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Inchmurrin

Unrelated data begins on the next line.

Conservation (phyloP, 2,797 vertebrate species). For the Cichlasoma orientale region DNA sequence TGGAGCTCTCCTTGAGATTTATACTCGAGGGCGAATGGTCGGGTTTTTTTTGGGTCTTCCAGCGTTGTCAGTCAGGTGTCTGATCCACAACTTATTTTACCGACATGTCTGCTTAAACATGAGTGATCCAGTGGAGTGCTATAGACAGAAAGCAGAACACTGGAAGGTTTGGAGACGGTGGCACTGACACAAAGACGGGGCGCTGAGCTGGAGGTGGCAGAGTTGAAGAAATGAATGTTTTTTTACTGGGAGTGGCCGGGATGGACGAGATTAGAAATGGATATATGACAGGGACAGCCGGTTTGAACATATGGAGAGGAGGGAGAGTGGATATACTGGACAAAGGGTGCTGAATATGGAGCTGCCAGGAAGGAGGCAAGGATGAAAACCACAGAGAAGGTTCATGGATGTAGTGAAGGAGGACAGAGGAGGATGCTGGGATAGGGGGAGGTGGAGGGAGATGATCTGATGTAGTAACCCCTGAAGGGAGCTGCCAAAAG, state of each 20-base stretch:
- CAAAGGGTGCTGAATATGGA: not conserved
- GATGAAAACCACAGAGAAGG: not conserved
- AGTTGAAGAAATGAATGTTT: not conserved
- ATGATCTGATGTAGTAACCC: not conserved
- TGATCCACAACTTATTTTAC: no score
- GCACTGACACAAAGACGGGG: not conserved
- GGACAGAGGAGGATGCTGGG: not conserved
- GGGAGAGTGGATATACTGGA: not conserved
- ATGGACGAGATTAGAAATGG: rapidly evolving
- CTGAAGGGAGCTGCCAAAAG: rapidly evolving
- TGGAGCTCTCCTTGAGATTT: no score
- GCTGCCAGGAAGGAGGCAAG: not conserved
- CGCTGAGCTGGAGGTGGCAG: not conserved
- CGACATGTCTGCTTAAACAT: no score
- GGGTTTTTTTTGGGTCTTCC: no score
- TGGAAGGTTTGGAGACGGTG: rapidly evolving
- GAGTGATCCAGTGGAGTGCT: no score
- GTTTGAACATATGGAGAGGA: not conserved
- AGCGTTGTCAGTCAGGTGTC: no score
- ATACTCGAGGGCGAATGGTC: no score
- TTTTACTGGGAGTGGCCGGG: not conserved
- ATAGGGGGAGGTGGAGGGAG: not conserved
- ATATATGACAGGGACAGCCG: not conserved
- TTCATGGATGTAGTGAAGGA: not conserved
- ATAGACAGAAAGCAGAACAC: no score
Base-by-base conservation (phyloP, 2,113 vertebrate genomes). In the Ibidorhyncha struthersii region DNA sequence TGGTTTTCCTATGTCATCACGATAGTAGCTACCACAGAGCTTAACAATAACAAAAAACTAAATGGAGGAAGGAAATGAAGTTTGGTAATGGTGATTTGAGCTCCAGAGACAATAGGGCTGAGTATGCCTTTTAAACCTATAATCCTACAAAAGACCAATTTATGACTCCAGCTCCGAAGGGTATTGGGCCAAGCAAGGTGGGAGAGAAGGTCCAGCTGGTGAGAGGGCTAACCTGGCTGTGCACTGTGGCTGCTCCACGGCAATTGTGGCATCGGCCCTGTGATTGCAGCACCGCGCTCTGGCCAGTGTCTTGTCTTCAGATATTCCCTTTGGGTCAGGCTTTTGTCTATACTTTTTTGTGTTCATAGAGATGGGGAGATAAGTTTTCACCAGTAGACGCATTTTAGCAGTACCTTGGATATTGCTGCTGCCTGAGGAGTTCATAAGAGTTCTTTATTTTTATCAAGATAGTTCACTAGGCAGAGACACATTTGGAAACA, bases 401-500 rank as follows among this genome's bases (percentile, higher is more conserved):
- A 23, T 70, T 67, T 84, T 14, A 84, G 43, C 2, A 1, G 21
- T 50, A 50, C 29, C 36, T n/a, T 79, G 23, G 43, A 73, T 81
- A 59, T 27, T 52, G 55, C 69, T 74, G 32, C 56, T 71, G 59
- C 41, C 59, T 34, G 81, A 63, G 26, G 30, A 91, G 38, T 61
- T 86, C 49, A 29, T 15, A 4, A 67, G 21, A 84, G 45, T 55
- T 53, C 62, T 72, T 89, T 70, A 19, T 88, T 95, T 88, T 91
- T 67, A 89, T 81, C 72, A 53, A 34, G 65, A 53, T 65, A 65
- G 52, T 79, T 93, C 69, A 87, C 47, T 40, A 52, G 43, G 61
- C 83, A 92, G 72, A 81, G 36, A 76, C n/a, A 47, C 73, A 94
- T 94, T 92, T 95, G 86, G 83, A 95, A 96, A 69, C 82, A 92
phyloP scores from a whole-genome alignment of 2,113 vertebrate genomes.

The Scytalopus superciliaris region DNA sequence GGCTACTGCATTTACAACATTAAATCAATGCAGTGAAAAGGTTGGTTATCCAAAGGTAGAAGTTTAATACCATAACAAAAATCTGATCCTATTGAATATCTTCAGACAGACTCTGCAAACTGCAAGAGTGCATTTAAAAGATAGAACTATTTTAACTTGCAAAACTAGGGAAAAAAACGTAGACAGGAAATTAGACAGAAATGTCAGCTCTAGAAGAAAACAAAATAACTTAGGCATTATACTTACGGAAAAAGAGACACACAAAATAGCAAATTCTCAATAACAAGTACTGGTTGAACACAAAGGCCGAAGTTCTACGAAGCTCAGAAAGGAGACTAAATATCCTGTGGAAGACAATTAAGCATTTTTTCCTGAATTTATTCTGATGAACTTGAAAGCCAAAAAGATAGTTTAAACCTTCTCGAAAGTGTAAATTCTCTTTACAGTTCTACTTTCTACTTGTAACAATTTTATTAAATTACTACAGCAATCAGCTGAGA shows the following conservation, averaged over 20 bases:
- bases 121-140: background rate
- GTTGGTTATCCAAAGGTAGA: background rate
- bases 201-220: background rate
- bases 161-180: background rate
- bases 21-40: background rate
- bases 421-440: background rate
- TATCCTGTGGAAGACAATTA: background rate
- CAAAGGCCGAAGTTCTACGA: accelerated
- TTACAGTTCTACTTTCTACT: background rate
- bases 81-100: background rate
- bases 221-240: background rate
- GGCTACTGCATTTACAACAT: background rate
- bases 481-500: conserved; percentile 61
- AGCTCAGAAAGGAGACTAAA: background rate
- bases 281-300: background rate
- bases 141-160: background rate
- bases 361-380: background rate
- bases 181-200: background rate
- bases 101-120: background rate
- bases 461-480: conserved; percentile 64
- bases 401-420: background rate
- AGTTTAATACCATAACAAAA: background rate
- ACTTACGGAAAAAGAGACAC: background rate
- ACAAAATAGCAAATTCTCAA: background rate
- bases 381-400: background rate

An island at the south end of Loch Lomond, Inchmurrin is the largest and most southerly of the islands in the loch. With Creinch, Torrinch and Inchcailloch, it forms part of a partially submerged ridge along the line of the Highland Boundary Fault which cuts through the loch. Formerly used as a deer park by the Dukes of Montrose, the island is the site of a ruined former stronghold of the Earls of Lennox and the site of a chapel dedicated to St. Mirrin, which gives the island its name. Inchmurrin has an area of 120 ha (296 acres), reaches a height of 89m (291 feet) towards the north and is largely wooded. It is one of three permanently inhabited islands in the loch, owned by the Scott family since the 1920s, with its permanent population recorded as 13 (2001) and 8 (2011). Their domain includes a farm, hotel and holiday chalets and the island is also home to the Scottish Outdoor Club, who established a nudist colony here in the 1940s. In 1947, food parcels had to be dropped from an aircraft for the residents because the loch was frozen over.


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